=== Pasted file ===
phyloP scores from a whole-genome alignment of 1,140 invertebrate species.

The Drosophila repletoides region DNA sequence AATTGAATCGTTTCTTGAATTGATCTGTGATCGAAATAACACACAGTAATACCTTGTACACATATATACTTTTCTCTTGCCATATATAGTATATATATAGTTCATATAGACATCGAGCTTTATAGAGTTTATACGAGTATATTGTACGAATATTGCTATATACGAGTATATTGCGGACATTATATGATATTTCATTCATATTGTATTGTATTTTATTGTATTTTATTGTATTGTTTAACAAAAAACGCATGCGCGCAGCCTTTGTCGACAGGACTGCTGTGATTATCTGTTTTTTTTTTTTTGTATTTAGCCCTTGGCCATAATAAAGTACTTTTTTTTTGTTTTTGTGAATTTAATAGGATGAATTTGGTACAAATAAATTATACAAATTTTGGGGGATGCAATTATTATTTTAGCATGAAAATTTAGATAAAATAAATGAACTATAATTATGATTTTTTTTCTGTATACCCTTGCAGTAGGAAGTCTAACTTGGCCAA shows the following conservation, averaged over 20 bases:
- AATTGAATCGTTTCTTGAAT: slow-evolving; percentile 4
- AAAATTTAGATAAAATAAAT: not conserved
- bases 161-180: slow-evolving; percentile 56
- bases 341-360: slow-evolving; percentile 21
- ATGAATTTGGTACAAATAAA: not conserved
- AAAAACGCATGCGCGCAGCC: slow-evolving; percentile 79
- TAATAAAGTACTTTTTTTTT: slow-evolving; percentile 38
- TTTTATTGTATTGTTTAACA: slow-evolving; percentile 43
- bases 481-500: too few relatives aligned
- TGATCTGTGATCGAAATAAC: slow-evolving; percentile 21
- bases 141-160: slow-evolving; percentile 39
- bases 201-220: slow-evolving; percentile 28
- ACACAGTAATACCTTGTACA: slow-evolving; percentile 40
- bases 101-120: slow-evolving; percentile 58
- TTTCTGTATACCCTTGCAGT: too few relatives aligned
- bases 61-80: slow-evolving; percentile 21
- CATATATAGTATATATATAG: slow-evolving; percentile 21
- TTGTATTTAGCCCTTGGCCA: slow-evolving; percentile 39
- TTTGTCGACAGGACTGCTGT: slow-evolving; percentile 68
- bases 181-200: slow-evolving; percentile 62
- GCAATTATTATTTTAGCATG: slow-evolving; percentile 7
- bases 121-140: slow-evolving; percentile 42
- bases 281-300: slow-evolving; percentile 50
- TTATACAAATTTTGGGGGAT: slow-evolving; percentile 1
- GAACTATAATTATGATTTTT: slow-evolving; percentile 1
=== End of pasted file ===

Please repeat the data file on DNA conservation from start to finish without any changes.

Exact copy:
phyloP scores from a whole-genome alignment of 1,140 invertebrate species.

The Drosophila repletoides region DNA sequence AATTGAATCGTTTCTTGAATTGATCTGTGATCGAAATAACACACAGTAATACCTTGTACACATATATACTTTTCTCTTGCCATATATAGTATATATATAGTTCATATAGACATCGAGCTTTATAGAGTTTATACGAGTATATTGTACGAATATTGCTATATACGAGTATATTGCGGACATTATATGATATTTCATTCATATTGTATTGTATTTTATTGTATTTTATTGTATTGTTTAACAAAAAACGCATGCGCGCAGCCTTTGTCGACAGGACTGCTGTGATTATCTGTTTTTTTTTTTTTGTATTTAGCCCTTGGCCATAATAAAGTACTTTTTTTTTGTTTTTGTGAATTTAATAGGATGAATTTGGTACAAATAAATTATACAAATTTTGGGGGATGCAATTATTATTTTAGCATGAAAATTTAGATAAAATAAATGAACTATAATTATGATTTTTTTTCTGTATACCCTTGCAGTAGGAAGTCTAACTTGGCCAA shows the following conservation, averaged over 20 bases:
- AATTGAATCGTTTCTTGAAT: slow-evolving; percentile 4
- AAAATTTAGATAAAATAAAT: not conserved
- bases 161-180: slow-evolving; percentile 56
- bases 341-360: slow-evolving; percentile 21
- ATGAATTTGGTACAAATAAA: not conserved
- AAAAACGCATGCGCGCAGCC: slow-evolving; percentile 79
- TAATAAAGTACTTTTTTTTT: slow-evolving; percentile 38
- TTTTATTGTATTGTTTAACA: slow-evolving; percentile 43
- bases 481-500: too few relatives aligned
- TGATCTGTGATCGAAATAAC: slow-evolving; percentile 21
- bases 141-160: slow-evolving; percentile 39
- bases 201-220: slow-evolving; percentile 28
- ACACAGTAATACCTTGTACA: slow-evolving; percentile 40
- bases 101-120: slow-evolving; percentile 58
- TTTCTGTATACCCTTGCAGT: too few relatives aligned
- bases 61-80: slow-evolving; percentile 21
- CATATATAGTATATATATAG: slow-evolving; percentile 21
- TTGTATTTAGCCCTTGGCCA: slow-evolving; percentile 39
- TTTGTCGACAGGACTGCTGT: slow-evolving; percentile 68
- bases 181-200: slow-evolving; percentile 62
- GCAATTATTATTTTAGCATG: slow-evolving; percentile 7
- bases 121-140: slow-evolving; percentile 42
- bases 281-300: slow-evolving; percentile 50
- TTATACAAATTTTGGGGGAT: slow-evolving; percentile 1
- GAACTATAATTATGATTTTT: slow-evolving; percentile 1